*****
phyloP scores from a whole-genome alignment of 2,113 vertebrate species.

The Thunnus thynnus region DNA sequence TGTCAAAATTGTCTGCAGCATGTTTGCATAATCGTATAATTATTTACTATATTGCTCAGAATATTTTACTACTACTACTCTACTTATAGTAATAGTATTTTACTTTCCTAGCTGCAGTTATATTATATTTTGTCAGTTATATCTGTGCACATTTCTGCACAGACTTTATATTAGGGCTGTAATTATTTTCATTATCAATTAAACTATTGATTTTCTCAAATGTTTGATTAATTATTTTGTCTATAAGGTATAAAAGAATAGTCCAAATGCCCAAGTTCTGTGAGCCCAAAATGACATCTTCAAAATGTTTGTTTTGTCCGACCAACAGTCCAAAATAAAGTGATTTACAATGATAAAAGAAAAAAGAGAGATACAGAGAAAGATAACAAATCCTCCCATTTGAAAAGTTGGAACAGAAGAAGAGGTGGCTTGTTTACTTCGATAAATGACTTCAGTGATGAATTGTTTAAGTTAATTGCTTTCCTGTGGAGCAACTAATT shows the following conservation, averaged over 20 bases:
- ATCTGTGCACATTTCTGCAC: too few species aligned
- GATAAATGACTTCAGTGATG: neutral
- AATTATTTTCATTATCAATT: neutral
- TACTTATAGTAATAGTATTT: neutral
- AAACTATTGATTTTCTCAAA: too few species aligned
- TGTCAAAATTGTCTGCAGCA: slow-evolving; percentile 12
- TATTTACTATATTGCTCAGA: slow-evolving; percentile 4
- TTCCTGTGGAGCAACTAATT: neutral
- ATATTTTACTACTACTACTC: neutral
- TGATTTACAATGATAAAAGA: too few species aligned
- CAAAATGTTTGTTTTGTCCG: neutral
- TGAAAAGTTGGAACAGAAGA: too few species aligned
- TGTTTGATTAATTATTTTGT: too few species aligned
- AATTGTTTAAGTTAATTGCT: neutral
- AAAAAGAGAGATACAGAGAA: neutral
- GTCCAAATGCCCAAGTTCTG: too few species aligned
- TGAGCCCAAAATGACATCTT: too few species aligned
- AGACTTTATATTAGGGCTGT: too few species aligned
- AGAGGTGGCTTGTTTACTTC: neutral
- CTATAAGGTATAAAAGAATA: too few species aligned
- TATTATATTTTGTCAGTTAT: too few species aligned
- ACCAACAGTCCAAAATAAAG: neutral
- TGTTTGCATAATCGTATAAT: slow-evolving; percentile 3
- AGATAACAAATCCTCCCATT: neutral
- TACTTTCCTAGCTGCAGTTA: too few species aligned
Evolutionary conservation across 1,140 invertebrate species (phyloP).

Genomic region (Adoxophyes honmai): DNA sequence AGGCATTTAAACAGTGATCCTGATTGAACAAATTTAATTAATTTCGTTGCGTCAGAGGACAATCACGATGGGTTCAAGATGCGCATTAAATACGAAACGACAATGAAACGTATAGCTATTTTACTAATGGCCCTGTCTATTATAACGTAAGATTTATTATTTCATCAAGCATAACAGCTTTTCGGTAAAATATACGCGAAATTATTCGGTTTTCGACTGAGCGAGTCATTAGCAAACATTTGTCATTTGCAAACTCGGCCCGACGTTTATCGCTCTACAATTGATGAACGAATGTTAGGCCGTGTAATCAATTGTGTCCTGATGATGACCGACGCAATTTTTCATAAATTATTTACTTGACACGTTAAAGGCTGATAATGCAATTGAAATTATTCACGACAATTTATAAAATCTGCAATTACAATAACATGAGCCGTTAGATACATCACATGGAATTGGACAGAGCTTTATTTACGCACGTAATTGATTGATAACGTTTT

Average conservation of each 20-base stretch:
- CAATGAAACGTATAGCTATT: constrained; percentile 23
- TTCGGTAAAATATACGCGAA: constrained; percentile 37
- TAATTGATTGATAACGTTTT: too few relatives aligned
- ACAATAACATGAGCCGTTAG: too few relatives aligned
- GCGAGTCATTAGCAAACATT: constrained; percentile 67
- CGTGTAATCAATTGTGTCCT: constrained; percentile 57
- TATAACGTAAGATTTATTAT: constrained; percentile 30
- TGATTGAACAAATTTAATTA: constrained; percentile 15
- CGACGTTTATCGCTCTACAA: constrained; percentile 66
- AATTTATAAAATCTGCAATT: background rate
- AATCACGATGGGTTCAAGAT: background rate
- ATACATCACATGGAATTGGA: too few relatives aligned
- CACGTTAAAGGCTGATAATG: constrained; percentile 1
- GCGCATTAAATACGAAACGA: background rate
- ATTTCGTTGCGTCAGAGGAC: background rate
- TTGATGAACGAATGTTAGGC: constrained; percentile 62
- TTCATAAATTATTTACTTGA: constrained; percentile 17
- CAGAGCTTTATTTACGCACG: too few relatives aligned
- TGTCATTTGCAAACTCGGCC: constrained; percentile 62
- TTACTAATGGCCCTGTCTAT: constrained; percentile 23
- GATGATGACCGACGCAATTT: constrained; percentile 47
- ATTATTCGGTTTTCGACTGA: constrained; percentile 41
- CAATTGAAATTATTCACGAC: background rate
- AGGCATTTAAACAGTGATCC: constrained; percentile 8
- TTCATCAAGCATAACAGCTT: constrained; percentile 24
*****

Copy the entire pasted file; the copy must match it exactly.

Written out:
phyloP scores from a whole-genome alignment of 2,113 vertebrate species.

The Thunnus thynnus region DNA sequence TGTCAAAATTGTCTGCAGCATGTTTGCATAATCGTATAATTATTTACTATATTGCTCAGAATATTTTACTACTACTACTCTACTTATAGTAATAGTATTTTACTTTCCTAGCTGCAGTTATATTATATTTTGTCAGTTATATCTGTGCACATTTCTGCACAGACTTTATATTAGGGCTGTAATTATTTTCATTATCAATTAAACTATTGATTTTCTCAAATGTTTGATTAATTATTTTGTCTATAAGGTATAAAAGAATAGTCCAAATGCCCAAGTTCTGTGAGCCCAAAATGACATCTTCAAAATGTTTGTTTTGTCCGACCAACAGTCCAAAATAAAGTGATTTACAATGATAAAAGAAAAAAGAGAGATACAGAGAAAGATAACAAATCCTCCCATTTGAAAAGTTGGAACAGAAGAAGAGGTGGCTTGTTTACTTCGATAAATGACTTCAGTGATGAATTGTTTAAGTTAATTGCTTTCCTGTGGAGCAACTAATT shows the following conservation, averaged over 20 bases:
- ATCTGTGCACATTTCTGCAC: too few species aligned
- GATAAATGACTTCAGTGATG: neutral
- AATTATTTTCATTATCAATT: neutral
- TACTTATAGTAATAGTATTT: neutral
- AAACTATTGATTTTCTCAAA: too few species aligned
- TGTCAAAATTGTCTGCAGCA: slow-evolving; percentile 12
- TATTTACTATATTGCTCAGA: slow-evolving; percentile 4
- TTCCTGTGGAGCAACTAATT: neutral
- ATATTTTACTACTACTACTC: neutral
- TGATTTACAATGATAAAAGA: too few species aligned
- CAAAATGTTTGTTTTGTCCG: neutral
- TGAAAAGTTGGAACAGAAGA: too few species aligned
- TGTTTGATTAATTATTTTGT: too few species aligned
- AATTGTTTAAGTTAATTGCT: neutral
- AAAAAGAGAGATACAGAGAA: neutral
- GTCCAAATGCCCAAGTTCTG: too few species aligned
- TGAGCCCAAAATGACATCTT: too few species aligned
- AGACTTTATATTAGGGCTGT: too few species aligned
- AGAGGTGGCTTGTTTACTTC: neutral
- CTATAAGGTATAAAAGAATA: too few species aligned
- TATTATATTTTGTCAGTTAT: too few species aligned
- ACCAACAGTCCAAAATAAAG: neutral
- TGTTTGCATAATCGTATAAT: slow-evolving; percentile 3
- AGATAACAAATCCTCCCATT: neutral
- TACTTTCCTAGCTGCAGTTA: too few species aligned
Evolutionary conservation across 1,140 invertebrate species (phyloP).

Genomic region (Adoxophyes honmai): DNA sequence AGGCATTTAAACAGTGATCCTGATTGAACAAATTTAATTAATTTCGTTGCGTCAGAGGACAATCACGATGGGTTCAAGATGCGCATTAAATACGAAACGACAATGAAACGTATAGCTATTTTACTAATGGCCCTGTCTATTATAACGTAAGATTTATTATTTCATCAAGCATAACAGCTTTTCGGTAAAATATACGCGAAATTATTCGGTTTTCGACTGAGCGAGTCATTAGCAAACATTTGTCATTTGCAAACTCGGCCCGACGTTTATCGCTCTACAATTGATGAACGAATGTTAGGCCGTGTAATCAATTGTGTCCTGATGATGACCGACGCAATTTTTCATAAATTATTTACTTGACACGTTAAAGGCTGATAATGCAATTGAAATTATTCACGACAATTTATAAAATCTGCAATTACAATAACATGAGCCGTTAGATACATCACATGGAATTGGACAGAGCTTTATTTACGCACGTAATTGATTGATAACGTTTT

Average conservation of each 20-base stretch:
- CAATGAAACGTATAGCTATT: constrained; percentile 23
- TTCGGTAAAATATACGCGAA: constrained; percentile 37
- TAATTGATTGATAACGTTTT: too few relatives aligned
- ACAATAACATGAGCCGTTAG: too few relatives aligned
- GCGAGTCATTAGCAAACATT: constrained; percentile 67
- CGTGTAATCAATTGTGTCCT: constrained; percentile 57
- TATAACGTAAGATTTATTAT: constrained; percentile 30
- TGATTGAACAAATTTAATTA: constrained; percentile 15
- CGACGTTTATCGCTCTACAA: constrained; percentile 66
- AATTTATAAAATCTGCAATT: background rate
- AATCACGATGGGTTCAAGAT: background rate
- ATACATCACATGGAATTGGA: too few relatives aligned
- CACGTTAAAGGCTGATAATG: constrained; percentile 1
- GCGCATTAAATACGAAACGA: background rate
- ATTTCGTTGCGTCAGAGGAC: background rate
- TTGATGAACGAATGTTAGGC: constrained; percentile 62
- TTCATAAATTATTTACTTGA: constrained; percentile 17
- CAGAGCTTTATTTACGCACG: too few relatives aligned
- TGTCATTTGCAAACTCGGCC: constrained; percentile 62
- TTACTAATGGCCCTGTCTAT: constrained; percentile 23
- GATGATGACCGACGCAATTT: constrained; percentile 47
- ATTATTCGGTTTTCGACTGA: constrained; percentile 41
- CAATTGAAATTATTCACGAC: background rate
- AGGCATTTAAACAGTGATCC: constrained; percentile 8
- TTCATCAAGCATAACAGCTT: constrained; percentile 24